It has been a little while since I wrote a short story review so it was about time for one of those again. For some reason, I just have not been reading very many short chapbooks recently. I decided to give one a try and started “Children of God” by Scott Crowder, another Smashwords book, and was surprised upon starting it that it was a zombie story and that it also took place in Minnesota.
Minnesota winters can be brutal, especially since the world has changed and civilization has become a thing of the past. There is one benefit to the extreme cold. The monsters that have overrun the world are frozen. Unfortunately, however, those are not the only monsters that stalk the wilderness.
Jack loves Ennis. The problem is that the band is travelling with a group of ultra-religious survivors led by Pastor Dave and his enforcer, Rabun Mauser, that believe the homosexuality is a sin against God and that they must all be killed. Jack finally gives into temptation and, at the urging of his friend Turtle Tim, confesses his love to Ennis. He is pleased to find that the feeling is mutual. Pleased, at least, until Mauser learns of the forbidden relationship. Mauser kills Turtle Tim and leaves Jack and Ennis tied up with a special execution in mind: a frozen zombie set to thaw by a bonfire as the group leaves them behind. Now Jack must try to escape in time to save his life as well as the one he loves or, failing that, get revenge on those who see him as evil.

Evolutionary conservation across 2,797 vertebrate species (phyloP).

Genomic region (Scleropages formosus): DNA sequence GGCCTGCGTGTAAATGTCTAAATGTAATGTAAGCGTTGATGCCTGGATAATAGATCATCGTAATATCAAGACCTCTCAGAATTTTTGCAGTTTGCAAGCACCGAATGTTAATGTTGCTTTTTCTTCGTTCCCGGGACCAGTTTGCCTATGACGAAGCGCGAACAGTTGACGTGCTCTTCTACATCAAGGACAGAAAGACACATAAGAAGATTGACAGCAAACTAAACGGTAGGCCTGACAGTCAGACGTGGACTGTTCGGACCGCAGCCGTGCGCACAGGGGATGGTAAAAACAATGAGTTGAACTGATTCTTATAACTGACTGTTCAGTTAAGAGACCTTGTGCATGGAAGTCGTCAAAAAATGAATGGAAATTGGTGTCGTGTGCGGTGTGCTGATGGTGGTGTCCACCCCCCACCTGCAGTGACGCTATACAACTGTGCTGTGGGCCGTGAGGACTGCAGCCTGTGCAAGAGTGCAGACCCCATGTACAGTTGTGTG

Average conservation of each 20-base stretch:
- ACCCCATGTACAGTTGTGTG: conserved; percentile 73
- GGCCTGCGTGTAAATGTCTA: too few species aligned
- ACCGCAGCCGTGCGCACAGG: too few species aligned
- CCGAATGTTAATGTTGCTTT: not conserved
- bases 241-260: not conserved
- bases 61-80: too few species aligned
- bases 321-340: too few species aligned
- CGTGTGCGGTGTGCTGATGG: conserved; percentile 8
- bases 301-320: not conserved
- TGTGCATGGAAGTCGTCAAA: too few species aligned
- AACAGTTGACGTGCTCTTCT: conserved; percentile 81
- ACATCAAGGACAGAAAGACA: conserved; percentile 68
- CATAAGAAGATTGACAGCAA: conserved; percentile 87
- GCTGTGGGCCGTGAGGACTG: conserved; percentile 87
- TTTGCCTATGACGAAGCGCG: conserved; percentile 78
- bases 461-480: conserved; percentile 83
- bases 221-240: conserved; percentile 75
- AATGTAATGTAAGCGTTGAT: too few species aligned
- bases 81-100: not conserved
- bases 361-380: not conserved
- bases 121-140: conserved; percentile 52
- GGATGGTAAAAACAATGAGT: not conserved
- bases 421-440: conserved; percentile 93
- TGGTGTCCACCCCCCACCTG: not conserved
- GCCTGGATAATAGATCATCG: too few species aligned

“Children of God” is not a religious book although there is plenty of religious zealotry in the story. The world has changed but the people who live in it are slower to change. Even in the face of a new world order and the downfall of civilization, people are holding tight to their old beliefs and trying to force the world to fit their perspective even when it seems to no longer matter. Zombies have destroyed society as we know it but the cruelty that lies within all man makes the reader question if the humans might be more monstrous than the zombies. While “Children of God” is not a great story, it is interesting in its way and a good way to spend a little time. Crowder manages to entertain while providing a bit of a societal lesson in his own voice, and you cannot ask for much more than that.
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